Responses of bush snap bean cultivars (Phaseolus vulgaris L.) to plant population densities Public Deposited

http://ir.library.oregonstate.edu/concern/graduate_thesis_or_dissertations/44558g393

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  • The effects of plant population densities on the growth and development of six cultivars of bush snap beans (Phaseolus vulgaris L.) were studied in two field experiments. A systematic planting design was used to achieve a range of densities from 21- to 110 plants per m² and a rectangularity of approximately 1. Cultivars were selected for differences in their leaf sizes. For most of the important parameters analyzed, including pod yield, cultivar x density interactions were not statistically significant. The pod yield-population density relationships were described by the equation w [superscript -θ] = α + βρ, where w is pod yield per plants, ρ is population density and θ, α and β are constants. The relationships were slightly parabolic with the cultivars having a common θ of 0.854 in one experiment and 0.836 in the other. Variation in the α and ρ values did not conform to the hypothesis that a is a measure of genetic potential and β is a measure of environmental potential. The optimum population densities of the cultivars differed; however, the same two cultivars produced the highest pod yields at all densities in both experiments. Yield component analysis showed that the racemes per area increased toward an asymptote and the pods per raceme and average weight per pod declined linearly as density increased. Among cultivars, the component characteristic most closely associated with high pod yield, regardless of population density, was large pod size. Small leaved cultivars had greater numbers of racemes, but fewer pods per raceme and smaller pods. Leaf area index (LAI) increased toward an asymptote as density increased. The relationship between crop growth rate (CGR) and the LAI was complex. It was interpreted in terms of source-sink interactions. The CGR was constant for LAI between 1.25 and 2.50 during the two-week period prior to bloom, but during the reproductive period, the CGR increased linearly as LAI increased to a maximum of 4.25. The constant prebloom CGR was attributed to the restricted branch development, i. e. low sink potential, of the higher densities that probably was caused by poor light distribution. The idea was presented that canopy light distribution may be influencing yield more by its effects on the initial development of a superstructure for reproductive growth than by its effect on the CGR during the reproductive period. Population density did not influence the date of initial bloom, the number of nodes on the main stem or the basic pattern of dry matter distribution. When the cultivars were compared, high pod yield was found to be mainly a function of an early, concentrated development and growth of reproductive organs and a concurrent reduction in vegetative growth. The cultivars with higher leaf areas during the reproductive period had lower pod yields, because their high leaf areas had developed as a compensatory reaction to their poor initial reproductive development. Cultivars did not differ in the rate of decline of their net assimilation rates (NAR) per unit increase in their LAI; however, at any given LAI the highest yielding cultivars had the highest NAR. Their high NAR were associated with low specific leaf areas (SLA). Small leaved cultivars had a slower rate of decline in branches per plant as density increased.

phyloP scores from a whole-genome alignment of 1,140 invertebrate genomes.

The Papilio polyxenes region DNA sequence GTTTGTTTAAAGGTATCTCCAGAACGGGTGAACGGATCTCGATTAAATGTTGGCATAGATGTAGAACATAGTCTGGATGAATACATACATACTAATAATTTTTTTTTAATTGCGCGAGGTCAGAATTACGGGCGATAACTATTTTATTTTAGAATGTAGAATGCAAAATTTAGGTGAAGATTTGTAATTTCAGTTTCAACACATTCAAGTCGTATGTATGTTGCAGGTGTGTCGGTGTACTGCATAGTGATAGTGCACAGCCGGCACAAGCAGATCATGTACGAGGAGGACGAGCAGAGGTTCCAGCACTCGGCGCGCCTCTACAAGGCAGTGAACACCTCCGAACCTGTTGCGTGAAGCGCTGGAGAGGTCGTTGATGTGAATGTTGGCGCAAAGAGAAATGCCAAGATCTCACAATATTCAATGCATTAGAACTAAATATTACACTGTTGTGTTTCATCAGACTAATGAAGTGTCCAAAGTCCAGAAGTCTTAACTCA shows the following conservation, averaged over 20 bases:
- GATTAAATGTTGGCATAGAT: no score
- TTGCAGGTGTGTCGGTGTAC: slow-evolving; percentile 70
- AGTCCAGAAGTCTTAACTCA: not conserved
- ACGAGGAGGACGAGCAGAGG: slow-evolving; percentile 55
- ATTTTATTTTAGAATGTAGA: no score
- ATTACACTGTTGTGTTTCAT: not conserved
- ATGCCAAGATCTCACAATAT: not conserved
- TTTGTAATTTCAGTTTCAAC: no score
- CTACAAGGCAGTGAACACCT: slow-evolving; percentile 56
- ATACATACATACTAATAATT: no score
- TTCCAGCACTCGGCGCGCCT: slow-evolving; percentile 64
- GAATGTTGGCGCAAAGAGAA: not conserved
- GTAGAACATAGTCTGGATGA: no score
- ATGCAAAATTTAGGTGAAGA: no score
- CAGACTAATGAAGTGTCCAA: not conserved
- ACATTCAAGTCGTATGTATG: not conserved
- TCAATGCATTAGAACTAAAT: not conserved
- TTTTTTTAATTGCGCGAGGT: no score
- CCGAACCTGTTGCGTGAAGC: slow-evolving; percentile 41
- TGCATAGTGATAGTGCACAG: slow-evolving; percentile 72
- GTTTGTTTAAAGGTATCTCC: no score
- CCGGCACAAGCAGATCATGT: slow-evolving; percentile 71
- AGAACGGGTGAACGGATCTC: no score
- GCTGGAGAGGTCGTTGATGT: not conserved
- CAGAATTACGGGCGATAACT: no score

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  • description.provenance : Approved for entry into archive by Patricia Black(patricia.black@oregonstate.edu) on 2011-11-16T21:00:08Z (GMT) No. of bitstreams: 1 STANGDACKR1976.pdf: 1354617 bytes, checksum: 8455e5557b55afc677e9b0200aa87b51 (MD5)
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  • description.provenance : Approved for entry into archive by Patricia Black(patricia.black@oregonstate.edu) on 2011-11-16T20:56:39Z (GMT) No. of bitstreams: 1 STANGDACKR1976.pdf: 1354617 bytes, checksum: 8455e5557b55afc677e9b0200aa87b51 (MD5)
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